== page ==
Exploring stakeholder attitudes towards AI in clinical practice
BMJ Health and Care Informatics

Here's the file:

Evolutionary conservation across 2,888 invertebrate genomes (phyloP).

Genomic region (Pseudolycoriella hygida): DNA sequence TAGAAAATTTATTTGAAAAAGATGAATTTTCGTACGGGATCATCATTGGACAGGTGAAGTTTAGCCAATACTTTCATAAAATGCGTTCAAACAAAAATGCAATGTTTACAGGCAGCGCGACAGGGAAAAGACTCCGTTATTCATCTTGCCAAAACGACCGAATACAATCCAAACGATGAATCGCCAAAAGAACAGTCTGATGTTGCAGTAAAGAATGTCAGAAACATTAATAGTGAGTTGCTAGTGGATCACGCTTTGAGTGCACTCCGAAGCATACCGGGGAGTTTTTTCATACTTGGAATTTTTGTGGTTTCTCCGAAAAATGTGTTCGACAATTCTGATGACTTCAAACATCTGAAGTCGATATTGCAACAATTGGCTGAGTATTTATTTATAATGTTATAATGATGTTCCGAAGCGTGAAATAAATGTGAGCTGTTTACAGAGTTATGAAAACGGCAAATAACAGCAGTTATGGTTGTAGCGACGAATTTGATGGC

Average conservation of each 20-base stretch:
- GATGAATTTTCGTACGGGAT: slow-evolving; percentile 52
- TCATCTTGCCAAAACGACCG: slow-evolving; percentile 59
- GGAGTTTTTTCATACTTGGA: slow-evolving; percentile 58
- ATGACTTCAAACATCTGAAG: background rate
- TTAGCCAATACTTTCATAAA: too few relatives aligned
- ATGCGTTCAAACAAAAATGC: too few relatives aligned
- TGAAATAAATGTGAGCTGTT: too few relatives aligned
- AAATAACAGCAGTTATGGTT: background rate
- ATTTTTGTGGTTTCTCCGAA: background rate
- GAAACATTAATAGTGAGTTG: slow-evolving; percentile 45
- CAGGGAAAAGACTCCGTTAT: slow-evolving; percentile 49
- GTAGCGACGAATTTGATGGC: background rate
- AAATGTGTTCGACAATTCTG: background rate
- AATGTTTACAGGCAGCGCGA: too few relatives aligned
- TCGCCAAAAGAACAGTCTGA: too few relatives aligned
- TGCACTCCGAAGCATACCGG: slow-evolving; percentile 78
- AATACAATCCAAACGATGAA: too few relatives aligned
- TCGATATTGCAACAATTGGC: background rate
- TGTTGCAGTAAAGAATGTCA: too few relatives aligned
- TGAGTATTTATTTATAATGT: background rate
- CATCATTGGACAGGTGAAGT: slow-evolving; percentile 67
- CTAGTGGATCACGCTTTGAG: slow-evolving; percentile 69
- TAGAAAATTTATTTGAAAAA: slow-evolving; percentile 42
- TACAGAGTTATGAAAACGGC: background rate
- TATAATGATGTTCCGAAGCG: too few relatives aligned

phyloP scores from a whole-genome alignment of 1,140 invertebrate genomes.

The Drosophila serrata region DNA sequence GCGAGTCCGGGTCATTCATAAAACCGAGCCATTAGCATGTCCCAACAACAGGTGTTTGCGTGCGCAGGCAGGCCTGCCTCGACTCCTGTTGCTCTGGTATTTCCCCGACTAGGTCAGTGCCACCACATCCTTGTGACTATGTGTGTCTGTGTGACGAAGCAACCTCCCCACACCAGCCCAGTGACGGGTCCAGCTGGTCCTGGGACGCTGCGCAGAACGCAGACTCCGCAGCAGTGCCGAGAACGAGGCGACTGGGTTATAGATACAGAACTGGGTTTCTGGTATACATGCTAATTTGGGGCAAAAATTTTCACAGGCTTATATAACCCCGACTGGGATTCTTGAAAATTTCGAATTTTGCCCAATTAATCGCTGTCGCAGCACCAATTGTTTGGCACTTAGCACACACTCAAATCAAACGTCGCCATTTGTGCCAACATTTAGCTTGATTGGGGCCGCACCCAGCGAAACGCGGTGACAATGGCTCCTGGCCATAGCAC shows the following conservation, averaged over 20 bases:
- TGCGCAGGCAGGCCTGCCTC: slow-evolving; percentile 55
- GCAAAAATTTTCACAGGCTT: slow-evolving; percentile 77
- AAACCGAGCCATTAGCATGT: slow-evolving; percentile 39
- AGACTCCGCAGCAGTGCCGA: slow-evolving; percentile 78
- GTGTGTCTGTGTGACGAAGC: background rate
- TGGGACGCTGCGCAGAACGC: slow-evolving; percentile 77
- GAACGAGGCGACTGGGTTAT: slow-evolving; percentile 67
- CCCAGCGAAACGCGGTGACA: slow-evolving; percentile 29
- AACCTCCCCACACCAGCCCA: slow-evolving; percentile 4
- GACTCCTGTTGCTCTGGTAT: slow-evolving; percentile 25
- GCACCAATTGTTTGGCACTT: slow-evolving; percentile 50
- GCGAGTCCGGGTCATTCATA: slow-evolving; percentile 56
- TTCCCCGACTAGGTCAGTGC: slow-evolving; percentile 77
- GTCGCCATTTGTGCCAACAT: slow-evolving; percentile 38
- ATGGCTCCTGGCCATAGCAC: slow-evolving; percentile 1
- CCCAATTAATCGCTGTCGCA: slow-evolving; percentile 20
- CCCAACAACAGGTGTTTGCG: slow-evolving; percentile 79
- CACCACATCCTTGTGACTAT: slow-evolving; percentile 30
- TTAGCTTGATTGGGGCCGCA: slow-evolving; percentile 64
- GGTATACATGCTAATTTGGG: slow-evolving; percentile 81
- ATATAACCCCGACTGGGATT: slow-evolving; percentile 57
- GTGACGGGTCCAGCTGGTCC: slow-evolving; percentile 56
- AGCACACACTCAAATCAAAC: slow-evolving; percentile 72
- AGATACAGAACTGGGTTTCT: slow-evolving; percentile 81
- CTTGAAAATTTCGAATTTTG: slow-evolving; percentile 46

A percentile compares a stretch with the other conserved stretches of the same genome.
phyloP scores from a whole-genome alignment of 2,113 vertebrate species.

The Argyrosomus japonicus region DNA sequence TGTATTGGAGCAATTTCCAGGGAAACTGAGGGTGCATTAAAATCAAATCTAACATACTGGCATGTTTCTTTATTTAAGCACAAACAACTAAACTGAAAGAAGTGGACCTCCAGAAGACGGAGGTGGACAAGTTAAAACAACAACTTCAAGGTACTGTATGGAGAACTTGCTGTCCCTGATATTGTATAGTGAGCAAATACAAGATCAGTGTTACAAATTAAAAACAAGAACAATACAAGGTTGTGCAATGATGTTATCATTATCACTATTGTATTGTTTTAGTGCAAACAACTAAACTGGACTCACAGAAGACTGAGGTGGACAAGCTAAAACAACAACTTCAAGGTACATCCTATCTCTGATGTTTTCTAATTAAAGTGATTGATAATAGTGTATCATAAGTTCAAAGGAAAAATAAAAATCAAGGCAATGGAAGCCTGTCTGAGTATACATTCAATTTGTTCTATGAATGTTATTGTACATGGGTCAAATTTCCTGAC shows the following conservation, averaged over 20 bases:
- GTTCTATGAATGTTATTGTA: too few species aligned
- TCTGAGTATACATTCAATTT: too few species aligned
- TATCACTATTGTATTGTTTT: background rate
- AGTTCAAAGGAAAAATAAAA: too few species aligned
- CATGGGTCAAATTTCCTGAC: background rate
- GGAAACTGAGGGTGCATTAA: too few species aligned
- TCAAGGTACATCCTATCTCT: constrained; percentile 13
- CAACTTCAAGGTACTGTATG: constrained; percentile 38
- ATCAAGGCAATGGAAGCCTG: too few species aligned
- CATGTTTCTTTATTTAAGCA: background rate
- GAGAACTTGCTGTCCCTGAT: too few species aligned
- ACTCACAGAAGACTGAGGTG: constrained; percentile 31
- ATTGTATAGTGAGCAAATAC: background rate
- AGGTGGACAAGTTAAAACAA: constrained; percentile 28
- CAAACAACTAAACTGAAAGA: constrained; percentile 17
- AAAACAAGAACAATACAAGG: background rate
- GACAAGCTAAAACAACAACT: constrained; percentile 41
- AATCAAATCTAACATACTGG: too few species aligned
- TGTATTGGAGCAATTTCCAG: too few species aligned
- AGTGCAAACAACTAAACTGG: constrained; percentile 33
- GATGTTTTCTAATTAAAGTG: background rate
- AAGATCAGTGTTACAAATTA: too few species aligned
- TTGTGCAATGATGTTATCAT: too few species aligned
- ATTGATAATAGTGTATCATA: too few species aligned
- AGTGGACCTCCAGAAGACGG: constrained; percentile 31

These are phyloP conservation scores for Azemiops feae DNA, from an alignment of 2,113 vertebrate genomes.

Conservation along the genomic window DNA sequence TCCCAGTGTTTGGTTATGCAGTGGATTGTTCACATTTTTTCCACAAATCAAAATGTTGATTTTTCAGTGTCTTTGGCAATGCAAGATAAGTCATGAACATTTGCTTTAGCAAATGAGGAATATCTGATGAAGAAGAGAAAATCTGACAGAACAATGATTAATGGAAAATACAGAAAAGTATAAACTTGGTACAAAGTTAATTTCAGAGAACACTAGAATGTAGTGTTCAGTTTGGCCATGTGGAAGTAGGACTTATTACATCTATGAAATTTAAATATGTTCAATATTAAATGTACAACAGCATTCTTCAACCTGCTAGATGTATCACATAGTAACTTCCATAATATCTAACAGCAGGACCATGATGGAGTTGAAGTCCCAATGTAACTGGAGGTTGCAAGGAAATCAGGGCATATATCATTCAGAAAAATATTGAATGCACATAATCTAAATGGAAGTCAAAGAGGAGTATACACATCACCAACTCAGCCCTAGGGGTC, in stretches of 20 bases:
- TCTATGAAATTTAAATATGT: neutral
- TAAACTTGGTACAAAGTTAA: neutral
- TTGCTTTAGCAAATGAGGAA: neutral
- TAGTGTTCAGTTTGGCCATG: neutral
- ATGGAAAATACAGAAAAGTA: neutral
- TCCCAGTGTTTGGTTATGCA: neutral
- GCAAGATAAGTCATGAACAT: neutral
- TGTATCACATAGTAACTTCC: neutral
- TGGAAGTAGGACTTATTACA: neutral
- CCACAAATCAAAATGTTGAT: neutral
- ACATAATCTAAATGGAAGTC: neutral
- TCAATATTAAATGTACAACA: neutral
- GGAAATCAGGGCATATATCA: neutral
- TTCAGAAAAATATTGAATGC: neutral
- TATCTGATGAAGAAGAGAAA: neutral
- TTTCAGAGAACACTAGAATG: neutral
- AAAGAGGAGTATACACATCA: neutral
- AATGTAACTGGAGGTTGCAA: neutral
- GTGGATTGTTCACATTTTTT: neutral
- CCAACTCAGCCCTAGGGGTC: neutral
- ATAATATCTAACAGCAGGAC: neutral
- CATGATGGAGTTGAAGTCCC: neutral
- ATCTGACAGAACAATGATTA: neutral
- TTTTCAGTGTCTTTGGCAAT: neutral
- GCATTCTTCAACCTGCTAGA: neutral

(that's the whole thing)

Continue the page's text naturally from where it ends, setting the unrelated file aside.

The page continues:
Objectives Different stakeholders may hold varying attitudes towards artificial intelligence (AI) applications in healthcare, which may constrain their acceptance if AI developers fail to take them into account. We set out to ascertain evidence of the attitudes of clinicians, consumers, managers, researchers, regulators and industry towards AI applications in healthcare. Methods We undertook an exploratory analysis of articles whose titles or abstracts contained the terms € artificial intelligence' or € AI' and € medical' or € healthcare' and € attitudes', € perceptions', € opinions', € views', € expectations'. Using a snowballing strategy, we searched PubMed and Google Scholar for articles published 1 January 2010 through 31 May 2021. We selected articles relating to non-robotic clinician-facing AI applications used to support healthcare-related tasks or decision-making. Results Across 27 studies, attitudes towards AI applications in healthcare, in general, were positive, more so for those with direct experience of AI, but provided certain safeguards were met. AI applications which automated data interpretation and synthesis were regarded more favourably by clinicians and consumers than those that directly influenced clinical decisions or potentially impacted clinician-patient relationships. Privacy breaches and personal liability for AI-related error worried clinicians, while loss of clinician oversight and inability to fully share in decision-making worried consumers. Both clinicians and consumers wanted AI-generated advice to be trustworthy, while industry groups emphasised AI benefits and wanted more data, funding and regulatory certainty. Discussion Certain expectations of AI applications were common to many stakeholder groups from which a set of dependencies can be defined. Conclusion Stakeholders differ in some but not all of their attitudes towards AI. Those developing and implementing applications should consider policies and processes that bridge attitudinal disconnects between different stakeholders.
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